Journal Club - Spring Term 2011


The Journal Club takes place every Tuesday during term, from 11:15-12:00, in the seminar room of the Zoological Institute (Vesalgasse 1, first floor). This semester's moderators are Mathias Kölliker and Joel Meunier. For questions regarding this seminar please contact: mathias.koelliker-at-unibas.ch. The introductory discussion (Vorbesprechung) for this course takes place on Tuesday, 22.2.2011, in the seminar room. The list of journal club dates is provided below.

Schedule:
Date Paper Presenter
2011-22. Feb. course introduction and discussion -
2011-1. Mar Rehling, A. and Trillmich, F. 2007. Weaning in the guinea pig (Cavia aperea f. porcellus): who decides and by what measure? Behav Ecol Sociobiol 62, 149-157. Stefan Boos
2011-8. Mar Lavandero, I. et al. 2006. Increasing floral diversity for selective enhancement of biological control agents: a double-edged sward? Basic and Applied Ecology 7, 236-243. Ivan Juric
2011-15. Mar Fasnacht - No Journal Club
2011-22. Mar Lupold, S. et al. 2011. Male Drosophila melanogaster adjust ejaculate size based on female mating status, fecundity, and age. Behavioural Ecology, 22 (1): 184-191. Micha Eichmann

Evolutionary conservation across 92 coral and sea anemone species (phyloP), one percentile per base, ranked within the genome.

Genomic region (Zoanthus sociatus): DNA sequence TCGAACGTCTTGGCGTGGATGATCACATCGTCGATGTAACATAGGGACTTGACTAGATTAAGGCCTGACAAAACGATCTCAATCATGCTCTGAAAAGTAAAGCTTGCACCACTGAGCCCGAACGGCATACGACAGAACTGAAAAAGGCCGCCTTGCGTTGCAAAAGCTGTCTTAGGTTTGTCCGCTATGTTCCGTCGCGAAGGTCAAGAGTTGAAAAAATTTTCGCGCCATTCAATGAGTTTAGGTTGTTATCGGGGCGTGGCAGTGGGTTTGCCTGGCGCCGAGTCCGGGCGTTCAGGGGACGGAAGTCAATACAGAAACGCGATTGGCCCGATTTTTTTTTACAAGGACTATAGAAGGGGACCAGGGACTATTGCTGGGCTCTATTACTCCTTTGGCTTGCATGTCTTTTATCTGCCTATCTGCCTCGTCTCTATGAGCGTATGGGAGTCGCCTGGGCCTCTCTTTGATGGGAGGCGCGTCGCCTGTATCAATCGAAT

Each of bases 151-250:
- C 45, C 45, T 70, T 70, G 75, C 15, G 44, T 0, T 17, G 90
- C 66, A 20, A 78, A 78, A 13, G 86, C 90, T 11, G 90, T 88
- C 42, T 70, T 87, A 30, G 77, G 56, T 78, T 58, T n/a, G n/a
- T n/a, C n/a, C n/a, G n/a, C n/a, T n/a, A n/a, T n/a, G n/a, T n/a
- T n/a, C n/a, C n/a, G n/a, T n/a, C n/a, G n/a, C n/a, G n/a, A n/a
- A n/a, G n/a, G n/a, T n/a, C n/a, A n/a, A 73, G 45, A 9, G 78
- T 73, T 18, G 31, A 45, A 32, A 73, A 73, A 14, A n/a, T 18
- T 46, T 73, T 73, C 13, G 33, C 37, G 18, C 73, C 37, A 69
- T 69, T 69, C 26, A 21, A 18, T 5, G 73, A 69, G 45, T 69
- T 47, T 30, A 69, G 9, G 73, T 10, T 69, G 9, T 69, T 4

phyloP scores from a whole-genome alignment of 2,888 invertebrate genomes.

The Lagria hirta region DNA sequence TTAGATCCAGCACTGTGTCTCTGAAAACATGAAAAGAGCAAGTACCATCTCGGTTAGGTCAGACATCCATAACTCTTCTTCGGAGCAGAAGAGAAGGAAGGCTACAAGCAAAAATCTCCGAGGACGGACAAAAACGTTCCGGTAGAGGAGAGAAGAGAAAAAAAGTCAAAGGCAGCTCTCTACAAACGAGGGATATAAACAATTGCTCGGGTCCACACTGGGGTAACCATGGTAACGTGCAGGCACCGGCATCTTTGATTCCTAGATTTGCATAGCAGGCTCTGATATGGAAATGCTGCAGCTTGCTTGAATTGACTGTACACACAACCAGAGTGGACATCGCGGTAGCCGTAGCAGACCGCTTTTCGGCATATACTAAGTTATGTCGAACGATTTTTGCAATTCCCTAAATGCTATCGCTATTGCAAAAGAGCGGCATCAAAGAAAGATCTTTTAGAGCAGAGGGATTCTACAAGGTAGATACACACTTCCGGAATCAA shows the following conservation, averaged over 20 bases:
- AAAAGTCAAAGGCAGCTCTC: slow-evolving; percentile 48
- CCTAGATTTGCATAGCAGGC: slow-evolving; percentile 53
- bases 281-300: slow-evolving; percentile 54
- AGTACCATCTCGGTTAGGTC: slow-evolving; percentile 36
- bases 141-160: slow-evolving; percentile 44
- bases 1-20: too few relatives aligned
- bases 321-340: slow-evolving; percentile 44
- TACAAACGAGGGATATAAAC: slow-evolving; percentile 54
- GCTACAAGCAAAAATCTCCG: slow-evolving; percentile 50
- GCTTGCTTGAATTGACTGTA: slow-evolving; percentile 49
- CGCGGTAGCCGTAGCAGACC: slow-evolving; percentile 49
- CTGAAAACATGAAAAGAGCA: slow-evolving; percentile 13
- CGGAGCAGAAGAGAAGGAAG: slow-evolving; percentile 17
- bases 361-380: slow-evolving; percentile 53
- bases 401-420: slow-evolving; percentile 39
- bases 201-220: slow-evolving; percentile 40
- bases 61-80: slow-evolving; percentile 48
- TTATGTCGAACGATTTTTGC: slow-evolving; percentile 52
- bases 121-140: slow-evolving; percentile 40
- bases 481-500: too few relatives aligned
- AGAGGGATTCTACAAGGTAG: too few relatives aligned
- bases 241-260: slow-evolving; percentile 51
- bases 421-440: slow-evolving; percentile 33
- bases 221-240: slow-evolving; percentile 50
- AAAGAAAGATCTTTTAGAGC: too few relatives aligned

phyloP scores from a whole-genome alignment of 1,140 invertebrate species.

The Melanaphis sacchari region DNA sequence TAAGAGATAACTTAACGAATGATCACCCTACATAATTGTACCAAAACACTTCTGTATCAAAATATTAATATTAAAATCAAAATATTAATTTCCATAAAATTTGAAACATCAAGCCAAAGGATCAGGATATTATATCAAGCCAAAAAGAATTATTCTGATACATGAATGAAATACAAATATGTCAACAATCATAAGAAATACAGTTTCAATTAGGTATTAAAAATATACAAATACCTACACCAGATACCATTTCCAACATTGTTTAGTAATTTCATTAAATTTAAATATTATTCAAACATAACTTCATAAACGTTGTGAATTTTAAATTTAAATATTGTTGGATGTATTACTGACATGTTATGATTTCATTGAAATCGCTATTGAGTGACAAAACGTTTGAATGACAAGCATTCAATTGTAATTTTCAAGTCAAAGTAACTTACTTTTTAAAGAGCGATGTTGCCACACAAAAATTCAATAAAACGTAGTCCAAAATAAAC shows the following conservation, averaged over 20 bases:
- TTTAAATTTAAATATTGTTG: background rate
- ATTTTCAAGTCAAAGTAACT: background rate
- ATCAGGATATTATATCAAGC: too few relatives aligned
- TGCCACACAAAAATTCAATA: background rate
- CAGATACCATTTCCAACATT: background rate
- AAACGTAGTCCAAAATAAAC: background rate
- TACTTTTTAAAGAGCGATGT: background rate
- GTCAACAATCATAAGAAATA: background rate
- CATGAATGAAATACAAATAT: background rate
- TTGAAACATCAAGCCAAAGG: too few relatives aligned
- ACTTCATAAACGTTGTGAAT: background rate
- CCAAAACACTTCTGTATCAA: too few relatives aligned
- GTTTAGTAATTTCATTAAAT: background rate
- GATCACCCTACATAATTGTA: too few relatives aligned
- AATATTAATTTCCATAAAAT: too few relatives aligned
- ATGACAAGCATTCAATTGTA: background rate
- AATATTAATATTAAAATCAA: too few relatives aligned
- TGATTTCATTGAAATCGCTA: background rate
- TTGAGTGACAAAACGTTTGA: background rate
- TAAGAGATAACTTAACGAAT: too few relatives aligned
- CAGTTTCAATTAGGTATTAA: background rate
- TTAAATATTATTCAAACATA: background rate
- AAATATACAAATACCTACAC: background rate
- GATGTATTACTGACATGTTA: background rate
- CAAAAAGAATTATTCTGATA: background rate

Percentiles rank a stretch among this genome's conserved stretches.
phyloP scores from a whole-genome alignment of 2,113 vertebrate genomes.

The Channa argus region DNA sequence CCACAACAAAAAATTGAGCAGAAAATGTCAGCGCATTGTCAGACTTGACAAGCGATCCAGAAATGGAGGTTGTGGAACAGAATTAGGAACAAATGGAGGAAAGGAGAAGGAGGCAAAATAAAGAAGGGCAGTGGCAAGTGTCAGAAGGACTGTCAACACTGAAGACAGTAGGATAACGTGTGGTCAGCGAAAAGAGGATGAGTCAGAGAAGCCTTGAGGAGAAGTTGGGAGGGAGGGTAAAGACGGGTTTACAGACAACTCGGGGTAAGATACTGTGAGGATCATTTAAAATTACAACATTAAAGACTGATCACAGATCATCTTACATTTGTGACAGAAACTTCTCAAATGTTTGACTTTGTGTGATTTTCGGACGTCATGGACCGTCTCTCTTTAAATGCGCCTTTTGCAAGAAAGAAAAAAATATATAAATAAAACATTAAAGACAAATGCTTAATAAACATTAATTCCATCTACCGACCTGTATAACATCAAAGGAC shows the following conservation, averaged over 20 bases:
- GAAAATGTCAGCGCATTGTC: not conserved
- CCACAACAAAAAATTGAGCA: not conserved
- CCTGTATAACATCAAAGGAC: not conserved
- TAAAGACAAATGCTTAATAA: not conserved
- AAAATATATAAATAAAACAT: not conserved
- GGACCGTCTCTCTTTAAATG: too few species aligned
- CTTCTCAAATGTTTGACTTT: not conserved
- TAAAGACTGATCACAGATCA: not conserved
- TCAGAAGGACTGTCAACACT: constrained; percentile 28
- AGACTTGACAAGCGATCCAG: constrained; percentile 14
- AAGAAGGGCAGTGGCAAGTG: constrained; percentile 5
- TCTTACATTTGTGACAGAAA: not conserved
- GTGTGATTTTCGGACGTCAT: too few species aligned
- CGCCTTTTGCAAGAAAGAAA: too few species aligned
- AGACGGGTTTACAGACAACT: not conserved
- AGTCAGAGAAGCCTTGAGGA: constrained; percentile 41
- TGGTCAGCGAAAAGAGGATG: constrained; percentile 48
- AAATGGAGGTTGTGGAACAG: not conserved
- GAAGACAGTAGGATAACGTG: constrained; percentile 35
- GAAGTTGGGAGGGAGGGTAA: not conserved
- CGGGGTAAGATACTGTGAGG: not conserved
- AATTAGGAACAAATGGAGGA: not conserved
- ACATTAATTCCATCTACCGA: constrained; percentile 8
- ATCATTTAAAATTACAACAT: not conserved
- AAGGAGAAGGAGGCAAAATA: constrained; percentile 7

2011-29. Mar Lie, H.C. et al. 2010. Is genetic diversity associated with mating success in humans?. Animal Behaviour, 79: 903-909. Tobias Schär
2011-5. Apr Auld, K.J.R. et al. 2010. Genetic variation in the cellular response of Daphnia magna (Crustacea:Cladocera) to its bacterial parasite. Proc R Soc B, 277,3291. Sebastian Gygli
2011-12. Apr Little, A.C. et al. 2008. Symmetry and sexual dimorphism in human faces: interrrelated preferences suggest both signal quality. Behav Ecol, 19:902-908. Laura Banuelos
2011-19. Apr Calhim, S. and Birkhead, T.R. 2009 Intraspecific variation in testis asymmetry in birds: evidence for naturally occurring compensation. Proc R Soc B, 267: 2279-2284. Nadja Burri
2011-26. Apr Hawley-Dolan, A. and Winner, E. 2011. Seeing the Mind Behind the Art : People Can Distinguish Abstract Expressionist Paintings From Higly Similar Paintings by Children, Chimps, Monkeys, and Elephants. Psychological Science, early online access Jon Bättig
2011-3. May Thorogood R, et al. 2011.Sense and sensitivity: responsiveness to offspring signals varies with the parents' potential to breed again. Proc R Soc B. Dimitri Stucki
2011-10. May Smiseth PT, et al. 2010.Chemical stimuli from parents trigger larval begging in burying beetles. Behav Ecol. Janine Wong
2011-17. May /!\ CANCELLED /!\
2011-24. May Smith C & Greig D. 2010. The cost of sexual signaling in yeast. Evolution 64-11: 3114-3122 Roberto Arbore
2011-31. May Ortigosa A & Rowe L. 2002. The effect of hunger on mating behavior and sexual selection for male body size in Gerris buenoi. Animal Behaviour 64: 369-375 Lisa Bradbury

How it works:

The aim of the journal club is that we train ourselves in evaluating primary scientific research, and practicing scientific discussion/debate. Why is a study interesting? Is it experimentally well performed and analyzed correctly? Are the conclusions justified or do the authors over-interpret their findings? Questions such as these are often not easy to answer. But they make up a central component of scientific debate, work and progress.